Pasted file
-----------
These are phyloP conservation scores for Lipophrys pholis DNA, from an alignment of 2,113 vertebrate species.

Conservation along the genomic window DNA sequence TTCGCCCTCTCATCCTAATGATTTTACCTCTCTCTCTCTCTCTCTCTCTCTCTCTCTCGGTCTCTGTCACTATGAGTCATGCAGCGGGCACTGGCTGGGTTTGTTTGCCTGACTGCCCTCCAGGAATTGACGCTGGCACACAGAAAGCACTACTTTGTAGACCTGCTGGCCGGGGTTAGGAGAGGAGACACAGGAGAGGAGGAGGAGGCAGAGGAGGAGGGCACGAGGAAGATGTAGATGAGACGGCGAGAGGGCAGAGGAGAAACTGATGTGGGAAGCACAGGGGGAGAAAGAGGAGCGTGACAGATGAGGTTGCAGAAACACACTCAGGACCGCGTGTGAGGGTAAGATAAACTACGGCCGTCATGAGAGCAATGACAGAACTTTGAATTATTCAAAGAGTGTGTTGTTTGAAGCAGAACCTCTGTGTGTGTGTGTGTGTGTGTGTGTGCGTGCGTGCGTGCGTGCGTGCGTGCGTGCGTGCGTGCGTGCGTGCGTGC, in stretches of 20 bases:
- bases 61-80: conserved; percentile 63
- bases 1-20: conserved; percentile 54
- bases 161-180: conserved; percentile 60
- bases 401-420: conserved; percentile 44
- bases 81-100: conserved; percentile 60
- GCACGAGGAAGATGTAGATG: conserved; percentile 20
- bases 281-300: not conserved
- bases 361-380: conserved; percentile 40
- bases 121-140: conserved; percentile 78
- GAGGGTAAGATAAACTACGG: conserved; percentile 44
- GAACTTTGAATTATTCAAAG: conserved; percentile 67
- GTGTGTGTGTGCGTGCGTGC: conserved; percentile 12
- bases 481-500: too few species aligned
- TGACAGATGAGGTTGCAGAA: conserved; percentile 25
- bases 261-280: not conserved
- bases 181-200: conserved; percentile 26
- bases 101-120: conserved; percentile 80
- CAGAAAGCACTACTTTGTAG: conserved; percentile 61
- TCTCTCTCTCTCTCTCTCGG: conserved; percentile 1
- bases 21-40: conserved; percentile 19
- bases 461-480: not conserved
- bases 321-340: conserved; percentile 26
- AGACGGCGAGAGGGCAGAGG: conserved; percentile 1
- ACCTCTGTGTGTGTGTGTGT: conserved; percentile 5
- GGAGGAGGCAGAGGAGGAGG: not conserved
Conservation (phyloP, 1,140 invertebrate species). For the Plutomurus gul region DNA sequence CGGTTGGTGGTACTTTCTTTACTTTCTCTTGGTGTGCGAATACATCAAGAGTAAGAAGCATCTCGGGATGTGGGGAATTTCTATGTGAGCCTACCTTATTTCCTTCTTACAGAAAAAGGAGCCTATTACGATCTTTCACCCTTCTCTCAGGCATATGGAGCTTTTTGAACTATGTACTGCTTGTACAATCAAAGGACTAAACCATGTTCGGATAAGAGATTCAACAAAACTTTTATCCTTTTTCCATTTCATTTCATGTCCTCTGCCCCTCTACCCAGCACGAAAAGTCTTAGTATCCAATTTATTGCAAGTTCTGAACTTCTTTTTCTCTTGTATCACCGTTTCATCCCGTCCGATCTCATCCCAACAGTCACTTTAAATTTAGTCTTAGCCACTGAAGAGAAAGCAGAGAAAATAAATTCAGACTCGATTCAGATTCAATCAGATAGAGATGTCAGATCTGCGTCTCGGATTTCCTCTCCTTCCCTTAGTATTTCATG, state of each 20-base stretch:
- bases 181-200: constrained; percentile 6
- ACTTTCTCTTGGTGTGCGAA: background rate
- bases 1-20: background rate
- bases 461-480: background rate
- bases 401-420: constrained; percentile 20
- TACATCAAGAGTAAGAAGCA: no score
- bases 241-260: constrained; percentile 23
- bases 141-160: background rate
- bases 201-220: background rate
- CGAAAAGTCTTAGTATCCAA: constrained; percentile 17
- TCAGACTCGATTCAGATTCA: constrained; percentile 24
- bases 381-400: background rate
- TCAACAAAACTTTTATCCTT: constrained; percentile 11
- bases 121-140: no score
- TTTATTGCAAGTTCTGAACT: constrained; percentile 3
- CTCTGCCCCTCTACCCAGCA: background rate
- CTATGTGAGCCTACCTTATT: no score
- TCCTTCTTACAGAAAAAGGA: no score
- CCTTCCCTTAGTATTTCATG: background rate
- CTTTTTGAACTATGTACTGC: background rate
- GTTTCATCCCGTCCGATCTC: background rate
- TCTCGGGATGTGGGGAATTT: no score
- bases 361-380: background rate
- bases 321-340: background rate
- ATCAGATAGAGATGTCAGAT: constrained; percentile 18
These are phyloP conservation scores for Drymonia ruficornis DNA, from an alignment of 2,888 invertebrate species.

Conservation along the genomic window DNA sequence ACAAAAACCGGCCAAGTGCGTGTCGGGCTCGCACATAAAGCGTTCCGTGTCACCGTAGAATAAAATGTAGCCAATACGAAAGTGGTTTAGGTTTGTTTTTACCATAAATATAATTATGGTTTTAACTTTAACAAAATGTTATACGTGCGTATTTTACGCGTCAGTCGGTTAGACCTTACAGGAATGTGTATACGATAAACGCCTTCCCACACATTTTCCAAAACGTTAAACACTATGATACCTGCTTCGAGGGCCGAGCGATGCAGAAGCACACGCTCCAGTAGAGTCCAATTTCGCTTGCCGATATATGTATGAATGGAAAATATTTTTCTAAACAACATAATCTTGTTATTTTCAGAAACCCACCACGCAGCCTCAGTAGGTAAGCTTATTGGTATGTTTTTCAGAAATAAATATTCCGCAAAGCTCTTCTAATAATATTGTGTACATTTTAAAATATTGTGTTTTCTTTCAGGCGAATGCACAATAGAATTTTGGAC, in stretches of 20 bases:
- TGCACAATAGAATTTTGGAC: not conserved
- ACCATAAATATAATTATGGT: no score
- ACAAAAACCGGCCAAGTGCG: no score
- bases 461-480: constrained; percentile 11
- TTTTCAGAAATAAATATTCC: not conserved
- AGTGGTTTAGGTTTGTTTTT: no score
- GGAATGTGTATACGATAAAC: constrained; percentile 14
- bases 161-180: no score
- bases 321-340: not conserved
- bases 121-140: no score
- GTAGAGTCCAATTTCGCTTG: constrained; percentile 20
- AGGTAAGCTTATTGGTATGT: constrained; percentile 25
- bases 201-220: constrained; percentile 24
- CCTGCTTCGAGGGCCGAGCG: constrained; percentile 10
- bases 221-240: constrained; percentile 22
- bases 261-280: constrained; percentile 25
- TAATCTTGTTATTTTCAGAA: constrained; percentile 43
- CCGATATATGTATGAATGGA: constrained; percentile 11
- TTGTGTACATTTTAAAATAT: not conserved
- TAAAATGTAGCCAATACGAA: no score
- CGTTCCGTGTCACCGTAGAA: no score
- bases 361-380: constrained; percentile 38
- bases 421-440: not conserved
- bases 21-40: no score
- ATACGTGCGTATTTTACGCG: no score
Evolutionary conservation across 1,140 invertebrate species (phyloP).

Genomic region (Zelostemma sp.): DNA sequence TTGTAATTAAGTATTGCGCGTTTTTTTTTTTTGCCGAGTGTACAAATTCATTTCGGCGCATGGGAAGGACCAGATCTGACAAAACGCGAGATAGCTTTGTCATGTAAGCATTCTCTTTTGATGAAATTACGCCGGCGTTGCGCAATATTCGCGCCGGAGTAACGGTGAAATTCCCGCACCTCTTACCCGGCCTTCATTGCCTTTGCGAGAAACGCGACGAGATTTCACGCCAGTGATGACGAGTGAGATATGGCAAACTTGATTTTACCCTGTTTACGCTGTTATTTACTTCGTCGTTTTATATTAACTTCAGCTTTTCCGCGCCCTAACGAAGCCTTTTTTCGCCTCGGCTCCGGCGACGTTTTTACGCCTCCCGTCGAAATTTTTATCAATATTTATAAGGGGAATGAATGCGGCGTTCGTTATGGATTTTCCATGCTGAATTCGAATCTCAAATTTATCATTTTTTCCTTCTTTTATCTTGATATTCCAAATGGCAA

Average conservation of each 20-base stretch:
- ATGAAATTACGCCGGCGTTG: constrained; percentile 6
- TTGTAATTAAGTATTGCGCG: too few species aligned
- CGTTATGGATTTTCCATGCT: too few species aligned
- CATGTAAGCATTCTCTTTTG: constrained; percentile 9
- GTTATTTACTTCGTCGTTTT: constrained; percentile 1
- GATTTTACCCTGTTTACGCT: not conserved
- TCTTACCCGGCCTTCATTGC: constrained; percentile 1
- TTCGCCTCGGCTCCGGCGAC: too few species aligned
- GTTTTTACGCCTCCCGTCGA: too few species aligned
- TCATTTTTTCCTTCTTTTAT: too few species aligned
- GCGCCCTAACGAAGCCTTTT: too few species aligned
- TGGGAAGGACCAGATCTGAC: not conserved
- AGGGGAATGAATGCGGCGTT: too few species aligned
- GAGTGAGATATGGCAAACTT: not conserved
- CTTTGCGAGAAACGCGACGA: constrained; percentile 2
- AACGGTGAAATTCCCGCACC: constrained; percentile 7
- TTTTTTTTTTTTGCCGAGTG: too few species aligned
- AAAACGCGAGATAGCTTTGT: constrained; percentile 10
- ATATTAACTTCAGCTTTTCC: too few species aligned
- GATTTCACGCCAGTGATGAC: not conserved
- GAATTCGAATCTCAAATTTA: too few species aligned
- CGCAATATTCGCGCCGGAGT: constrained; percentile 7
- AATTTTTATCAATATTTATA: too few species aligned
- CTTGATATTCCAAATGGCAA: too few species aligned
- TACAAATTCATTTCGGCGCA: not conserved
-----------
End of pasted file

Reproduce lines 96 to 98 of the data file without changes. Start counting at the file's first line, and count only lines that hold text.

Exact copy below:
- AGGGGAATGAATGCGGCGTT: too few species aligned
- GAGTGAGATATGGCAAACTT: not conserved
- CTTTGCGAGAAACGCGACGA: constrained; percentile 2